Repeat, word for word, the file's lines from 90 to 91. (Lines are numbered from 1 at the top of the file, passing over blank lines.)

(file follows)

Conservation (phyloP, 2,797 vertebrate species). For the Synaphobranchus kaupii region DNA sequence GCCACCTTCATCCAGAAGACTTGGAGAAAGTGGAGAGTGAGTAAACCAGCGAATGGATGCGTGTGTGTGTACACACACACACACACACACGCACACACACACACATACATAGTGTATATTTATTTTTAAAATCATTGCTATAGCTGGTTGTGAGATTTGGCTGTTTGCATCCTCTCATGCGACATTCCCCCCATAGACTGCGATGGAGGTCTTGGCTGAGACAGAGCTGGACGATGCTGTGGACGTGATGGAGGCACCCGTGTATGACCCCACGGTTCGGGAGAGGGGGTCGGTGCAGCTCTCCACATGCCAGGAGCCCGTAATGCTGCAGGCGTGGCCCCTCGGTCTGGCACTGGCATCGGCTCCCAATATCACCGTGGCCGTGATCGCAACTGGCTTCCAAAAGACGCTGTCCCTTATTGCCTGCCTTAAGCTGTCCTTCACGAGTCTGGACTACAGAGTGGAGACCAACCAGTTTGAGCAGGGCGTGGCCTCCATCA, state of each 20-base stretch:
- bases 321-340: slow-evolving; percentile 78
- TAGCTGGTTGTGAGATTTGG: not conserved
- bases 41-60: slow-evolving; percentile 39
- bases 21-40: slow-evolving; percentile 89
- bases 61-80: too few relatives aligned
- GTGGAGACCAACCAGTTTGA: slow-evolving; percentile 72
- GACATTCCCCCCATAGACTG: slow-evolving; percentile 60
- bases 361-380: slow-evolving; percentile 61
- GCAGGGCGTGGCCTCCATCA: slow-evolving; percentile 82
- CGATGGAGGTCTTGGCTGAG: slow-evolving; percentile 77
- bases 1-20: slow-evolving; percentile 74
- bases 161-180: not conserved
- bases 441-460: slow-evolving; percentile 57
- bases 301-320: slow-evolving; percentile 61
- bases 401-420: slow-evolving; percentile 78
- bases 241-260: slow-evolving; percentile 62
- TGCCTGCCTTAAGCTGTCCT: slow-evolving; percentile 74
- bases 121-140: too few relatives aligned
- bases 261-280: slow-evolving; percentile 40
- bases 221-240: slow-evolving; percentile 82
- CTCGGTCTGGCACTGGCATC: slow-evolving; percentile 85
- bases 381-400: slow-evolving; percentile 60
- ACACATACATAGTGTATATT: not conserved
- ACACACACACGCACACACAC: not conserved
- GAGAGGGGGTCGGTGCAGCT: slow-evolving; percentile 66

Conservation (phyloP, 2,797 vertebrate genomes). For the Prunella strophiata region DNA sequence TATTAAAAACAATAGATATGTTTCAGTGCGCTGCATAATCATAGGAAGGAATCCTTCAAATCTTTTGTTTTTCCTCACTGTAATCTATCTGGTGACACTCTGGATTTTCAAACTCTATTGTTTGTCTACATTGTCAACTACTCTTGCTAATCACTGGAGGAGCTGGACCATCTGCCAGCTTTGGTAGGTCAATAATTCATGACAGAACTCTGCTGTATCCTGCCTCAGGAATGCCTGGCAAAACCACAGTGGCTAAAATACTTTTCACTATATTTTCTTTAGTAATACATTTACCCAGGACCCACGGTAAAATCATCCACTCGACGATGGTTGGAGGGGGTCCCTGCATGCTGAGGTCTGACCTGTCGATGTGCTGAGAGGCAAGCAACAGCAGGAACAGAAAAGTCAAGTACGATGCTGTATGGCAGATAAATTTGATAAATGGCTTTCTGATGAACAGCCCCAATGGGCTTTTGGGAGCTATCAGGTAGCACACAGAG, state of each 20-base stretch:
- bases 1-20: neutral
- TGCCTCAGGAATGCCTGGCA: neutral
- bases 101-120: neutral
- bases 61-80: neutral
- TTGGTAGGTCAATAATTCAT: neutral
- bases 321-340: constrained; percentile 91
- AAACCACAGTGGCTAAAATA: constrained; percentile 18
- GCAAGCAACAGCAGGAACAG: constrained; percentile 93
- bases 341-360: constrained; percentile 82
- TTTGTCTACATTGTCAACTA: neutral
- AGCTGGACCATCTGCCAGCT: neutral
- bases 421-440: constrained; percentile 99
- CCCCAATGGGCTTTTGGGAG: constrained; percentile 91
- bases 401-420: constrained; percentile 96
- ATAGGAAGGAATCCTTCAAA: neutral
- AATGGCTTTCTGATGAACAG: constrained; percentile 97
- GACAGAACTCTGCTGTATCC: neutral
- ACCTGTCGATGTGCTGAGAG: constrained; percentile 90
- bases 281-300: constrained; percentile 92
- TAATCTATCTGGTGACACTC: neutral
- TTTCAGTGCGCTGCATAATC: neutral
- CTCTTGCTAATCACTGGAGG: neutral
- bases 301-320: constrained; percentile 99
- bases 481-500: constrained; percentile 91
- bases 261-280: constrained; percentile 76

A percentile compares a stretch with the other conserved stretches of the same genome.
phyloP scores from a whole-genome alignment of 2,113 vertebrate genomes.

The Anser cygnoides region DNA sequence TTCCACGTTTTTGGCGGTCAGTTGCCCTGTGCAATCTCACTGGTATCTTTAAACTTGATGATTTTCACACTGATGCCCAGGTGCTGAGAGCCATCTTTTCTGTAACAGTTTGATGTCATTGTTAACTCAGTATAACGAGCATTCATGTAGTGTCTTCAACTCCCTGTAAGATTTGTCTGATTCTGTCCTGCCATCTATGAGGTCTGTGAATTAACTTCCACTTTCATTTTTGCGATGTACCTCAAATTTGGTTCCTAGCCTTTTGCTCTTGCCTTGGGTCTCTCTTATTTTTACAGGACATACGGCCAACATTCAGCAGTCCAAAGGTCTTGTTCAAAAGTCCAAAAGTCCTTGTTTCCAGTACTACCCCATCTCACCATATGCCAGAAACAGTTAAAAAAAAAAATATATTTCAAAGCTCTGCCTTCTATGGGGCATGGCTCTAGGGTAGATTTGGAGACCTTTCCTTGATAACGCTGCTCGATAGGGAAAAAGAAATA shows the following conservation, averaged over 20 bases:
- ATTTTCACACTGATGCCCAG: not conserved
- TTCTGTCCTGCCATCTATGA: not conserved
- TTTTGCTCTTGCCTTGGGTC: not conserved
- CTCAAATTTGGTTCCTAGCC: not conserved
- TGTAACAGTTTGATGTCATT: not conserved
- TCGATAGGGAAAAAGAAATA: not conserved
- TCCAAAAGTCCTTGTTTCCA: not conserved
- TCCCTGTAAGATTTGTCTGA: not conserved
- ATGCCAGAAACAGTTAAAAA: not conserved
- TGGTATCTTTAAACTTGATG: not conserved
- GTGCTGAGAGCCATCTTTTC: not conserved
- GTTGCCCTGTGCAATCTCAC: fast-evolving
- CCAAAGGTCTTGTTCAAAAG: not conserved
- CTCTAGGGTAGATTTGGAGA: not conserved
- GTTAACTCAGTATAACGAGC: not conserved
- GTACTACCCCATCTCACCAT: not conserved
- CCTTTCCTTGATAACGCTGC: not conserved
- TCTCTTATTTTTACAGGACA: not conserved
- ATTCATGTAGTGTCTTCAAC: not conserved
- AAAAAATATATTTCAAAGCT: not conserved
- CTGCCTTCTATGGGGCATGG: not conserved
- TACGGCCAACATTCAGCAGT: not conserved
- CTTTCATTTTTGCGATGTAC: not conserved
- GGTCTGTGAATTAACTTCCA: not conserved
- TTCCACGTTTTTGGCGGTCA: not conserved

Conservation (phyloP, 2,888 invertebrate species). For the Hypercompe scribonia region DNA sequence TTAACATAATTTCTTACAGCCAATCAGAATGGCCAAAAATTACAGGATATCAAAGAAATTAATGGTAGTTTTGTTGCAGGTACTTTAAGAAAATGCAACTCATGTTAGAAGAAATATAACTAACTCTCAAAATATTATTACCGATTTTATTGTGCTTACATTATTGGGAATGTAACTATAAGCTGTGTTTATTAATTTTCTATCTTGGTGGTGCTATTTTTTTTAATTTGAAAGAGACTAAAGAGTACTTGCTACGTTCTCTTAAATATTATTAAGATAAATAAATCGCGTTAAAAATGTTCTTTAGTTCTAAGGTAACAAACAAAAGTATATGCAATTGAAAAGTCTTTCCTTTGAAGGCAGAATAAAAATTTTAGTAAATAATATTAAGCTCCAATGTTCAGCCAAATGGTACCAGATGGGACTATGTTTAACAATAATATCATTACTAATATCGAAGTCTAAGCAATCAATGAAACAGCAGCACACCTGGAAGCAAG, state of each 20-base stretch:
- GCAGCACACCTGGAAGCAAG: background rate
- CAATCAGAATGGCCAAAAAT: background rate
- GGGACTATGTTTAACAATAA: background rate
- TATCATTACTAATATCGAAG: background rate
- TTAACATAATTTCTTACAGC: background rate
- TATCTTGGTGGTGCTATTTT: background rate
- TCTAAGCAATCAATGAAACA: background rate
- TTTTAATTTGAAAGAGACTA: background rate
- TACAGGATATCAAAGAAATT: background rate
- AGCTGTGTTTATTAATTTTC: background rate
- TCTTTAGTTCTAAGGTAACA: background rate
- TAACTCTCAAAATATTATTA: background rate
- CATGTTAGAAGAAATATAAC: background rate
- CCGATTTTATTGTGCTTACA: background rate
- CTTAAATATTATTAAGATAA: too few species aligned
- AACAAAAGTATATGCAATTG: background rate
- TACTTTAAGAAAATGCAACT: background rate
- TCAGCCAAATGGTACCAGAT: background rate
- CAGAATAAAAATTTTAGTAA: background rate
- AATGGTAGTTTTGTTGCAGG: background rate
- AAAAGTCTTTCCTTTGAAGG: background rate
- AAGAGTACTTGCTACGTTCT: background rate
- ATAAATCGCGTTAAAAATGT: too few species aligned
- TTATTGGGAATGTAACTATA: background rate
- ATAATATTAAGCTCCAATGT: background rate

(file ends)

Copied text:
- TACAGGATATCAAAGAAATT: background rate
- AGCTGTGTTTATTAATTTTC: background rate